Power BI Force Graph and Facebook Page Affinity – Tips & Tricks

In today’s post, I’ll share with you few cool tips and tricks that helped me in the creation of the Force Graph below. If you are a DataChant subscriber, you will get the “source code” emailed to you.

The report connects to Facebook using the Graph API. It starts with three “root” Facebook Pages: Power BI, Tableau and Qlik, and collects general information such as page picture, and number of fans. Then it finds which Facebook pages are liked by the “root” pages, collects information on these pages, and extracts all the pages that they like.

The result is a graph that starts with three root nodes (Power BI, Tableau & Qlik), and traverses through their 1st level pages till it reaches the 2nd level ones.

The report itself is relatively advanced, and it was a significant effort to create it, so I am not sure I will write a full step-by-step tutorial (There are so many other things to share with you, and the time is a bit challenging).


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So I can impress my boss with the visuals, but what else?

The starting point of this report was meant to be eye catching. But let’s enter the cockpit and start the flight through this galaxy of Facebook Pages. Hopefully we will find some meat on the bone.

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The core table that is used in this report has the following columns: Source, Target & Parent (the “root” page). You will find the terms “source”, “target” and “parent” in many visual titles. The column source contains all the Facebook pages that were found to like other Facebook pages. The column target contains the pages that were liked by the pages in source. And parent will always contain one of the three “root” pages.

Check out the upper left slicer (This is the Chiclet Slicer custom visual).  You can click on any of the three “root” pages: Power BI, Qlik & Tableau (or on any combination of the three by pressing the CTRL key). Click on Power BI to filter the Force Graph and reveal the tree-shaped graph whose root is Power BI, and his leafs are its 1st and 2nd distance pages.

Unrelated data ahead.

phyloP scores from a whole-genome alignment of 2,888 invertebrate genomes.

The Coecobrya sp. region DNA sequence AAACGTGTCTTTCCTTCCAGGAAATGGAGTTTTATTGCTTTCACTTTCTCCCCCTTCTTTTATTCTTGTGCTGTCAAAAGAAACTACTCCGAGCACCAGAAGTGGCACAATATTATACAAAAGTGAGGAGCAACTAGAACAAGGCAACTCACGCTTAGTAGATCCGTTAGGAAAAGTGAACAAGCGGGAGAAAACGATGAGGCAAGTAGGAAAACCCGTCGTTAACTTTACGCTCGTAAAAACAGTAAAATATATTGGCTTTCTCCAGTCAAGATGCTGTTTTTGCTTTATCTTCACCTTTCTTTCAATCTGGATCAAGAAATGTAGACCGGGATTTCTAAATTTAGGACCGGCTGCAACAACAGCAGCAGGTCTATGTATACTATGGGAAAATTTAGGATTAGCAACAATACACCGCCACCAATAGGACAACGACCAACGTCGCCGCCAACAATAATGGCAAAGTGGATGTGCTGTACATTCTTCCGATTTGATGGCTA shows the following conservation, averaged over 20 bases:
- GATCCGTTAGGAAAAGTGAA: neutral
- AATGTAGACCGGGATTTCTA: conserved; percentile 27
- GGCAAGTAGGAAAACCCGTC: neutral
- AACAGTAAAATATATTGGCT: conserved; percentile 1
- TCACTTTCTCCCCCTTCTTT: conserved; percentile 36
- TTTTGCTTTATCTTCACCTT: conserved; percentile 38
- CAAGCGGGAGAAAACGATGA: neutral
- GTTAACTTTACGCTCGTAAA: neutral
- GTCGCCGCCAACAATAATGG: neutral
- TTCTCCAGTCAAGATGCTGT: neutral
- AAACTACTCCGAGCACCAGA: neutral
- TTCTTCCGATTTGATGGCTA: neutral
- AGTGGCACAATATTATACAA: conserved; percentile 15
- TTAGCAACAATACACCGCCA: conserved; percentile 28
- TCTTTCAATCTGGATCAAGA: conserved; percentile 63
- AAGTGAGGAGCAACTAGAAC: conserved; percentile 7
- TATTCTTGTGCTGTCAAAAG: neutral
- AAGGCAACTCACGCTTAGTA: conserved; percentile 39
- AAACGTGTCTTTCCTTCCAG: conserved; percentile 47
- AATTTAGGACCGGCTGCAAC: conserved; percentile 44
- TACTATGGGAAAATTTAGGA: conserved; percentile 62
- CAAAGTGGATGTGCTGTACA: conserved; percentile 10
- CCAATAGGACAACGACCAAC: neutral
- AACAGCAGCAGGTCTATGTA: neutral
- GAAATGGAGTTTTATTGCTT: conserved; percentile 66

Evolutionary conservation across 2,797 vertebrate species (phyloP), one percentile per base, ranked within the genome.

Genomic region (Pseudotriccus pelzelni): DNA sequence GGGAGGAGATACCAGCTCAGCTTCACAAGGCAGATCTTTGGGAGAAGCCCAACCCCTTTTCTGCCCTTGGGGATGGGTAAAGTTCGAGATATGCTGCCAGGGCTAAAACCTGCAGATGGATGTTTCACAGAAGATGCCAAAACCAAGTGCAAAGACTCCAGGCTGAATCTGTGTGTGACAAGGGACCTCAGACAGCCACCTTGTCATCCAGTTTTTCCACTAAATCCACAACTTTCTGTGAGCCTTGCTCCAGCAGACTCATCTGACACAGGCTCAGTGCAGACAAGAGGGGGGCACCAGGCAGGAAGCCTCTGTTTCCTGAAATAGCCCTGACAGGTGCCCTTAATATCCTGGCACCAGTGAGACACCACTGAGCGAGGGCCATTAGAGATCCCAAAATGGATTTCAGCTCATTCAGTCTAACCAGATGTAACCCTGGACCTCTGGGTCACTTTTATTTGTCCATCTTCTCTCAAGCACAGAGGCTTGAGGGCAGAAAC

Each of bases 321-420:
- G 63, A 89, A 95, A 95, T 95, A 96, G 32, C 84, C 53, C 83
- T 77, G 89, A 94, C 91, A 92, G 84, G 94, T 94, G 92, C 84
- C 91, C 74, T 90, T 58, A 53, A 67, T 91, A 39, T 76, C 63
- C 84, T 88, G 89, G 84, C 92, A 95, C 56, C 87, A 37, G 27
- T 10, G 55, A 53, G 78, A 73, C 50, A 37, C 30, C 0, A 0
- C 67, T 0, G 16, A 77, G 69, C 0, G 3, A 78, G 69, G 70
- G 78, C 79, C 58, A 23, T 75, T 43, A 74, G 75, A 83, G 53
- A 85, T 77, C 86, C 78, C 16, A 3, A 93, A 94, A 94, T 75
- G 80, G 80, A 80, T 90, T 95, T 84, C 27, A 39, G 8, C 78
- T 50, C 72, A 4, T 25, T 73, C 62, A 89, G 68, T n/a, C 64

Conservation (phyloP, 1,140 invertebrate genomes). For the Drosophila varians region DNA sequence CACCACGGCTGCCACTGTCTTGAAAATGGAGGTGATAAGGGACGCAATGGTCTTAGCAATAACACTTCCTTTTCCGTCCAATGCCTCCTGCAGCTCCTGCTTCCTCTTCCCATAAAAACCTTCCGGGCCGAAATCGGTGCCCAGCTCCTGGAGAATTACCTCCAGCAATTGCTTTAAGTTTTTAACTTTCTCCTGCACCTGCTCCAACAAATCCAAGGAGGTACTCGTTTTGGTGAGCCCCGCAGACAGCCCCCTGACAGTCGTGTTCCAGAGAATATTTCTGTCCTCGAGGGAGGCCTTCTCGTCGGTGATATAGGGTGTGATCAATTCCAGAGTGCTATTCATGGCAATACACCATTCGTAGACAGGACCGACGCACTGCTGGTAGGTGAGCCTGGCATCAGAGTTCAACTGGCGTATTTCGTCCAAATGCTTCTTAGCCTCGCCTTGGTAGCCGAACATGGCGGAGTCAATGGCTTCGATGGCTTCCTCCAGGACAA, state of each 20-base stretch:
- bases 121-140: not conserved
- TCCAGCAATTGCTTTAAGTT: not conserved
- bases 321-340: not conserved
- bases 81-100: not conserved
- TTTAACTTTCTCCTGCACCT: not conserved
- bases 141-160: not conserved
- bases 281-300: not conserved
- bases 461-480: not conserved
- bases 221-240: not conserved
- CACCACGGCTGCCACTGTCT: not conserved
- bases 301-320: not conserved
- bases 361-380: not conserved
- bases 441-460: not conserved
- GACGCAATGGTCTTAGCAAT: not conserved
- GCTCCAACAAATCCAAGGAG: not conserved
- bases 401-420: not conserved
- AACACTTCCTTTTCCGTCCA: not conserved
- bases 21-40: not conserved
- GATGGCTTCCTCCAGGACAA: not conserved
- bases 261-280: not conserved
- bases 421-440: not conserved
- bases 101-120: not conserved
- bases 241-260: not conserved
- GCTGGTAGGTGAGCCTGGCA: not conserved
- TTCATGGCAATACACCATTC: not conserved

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You can see that the second slicer was also filtered. It now shows the pages that are liked by Power BI (the central node is called “microsoftbi”, this is the Facebook object name of Power BI page).

Note that the second slicer shows only pages that like other pages. So for instance, Microsoft Excel page is not shown in the slicer, because it has no liked pages.Screenshot_4

Using the CTRL key you can select multiple sources in the second slicer. For example, clicking Power BI and Office will show these pages with all their targets.

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You can clear the Chiclet slicer’s selections by clicking the little eraser icon at the upper right corner of the slicer.

Let’s clear the 2nd slicer and select all the “root” pages. Select 1 in the distance slicer and see how the Force Graph reveals 3 disconnected trees with all the pages that the 3 BI vendors like. It is clear that none of the vendors like each other ūüôā

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You can scroll down the second slicer and select any of the source pages. For example, let click on Nasdaq and see how many pages they like.

The table at the bottom shows you how many fans the selected pages owns. You can even click the little “link” icon to go directly to the Facebook page.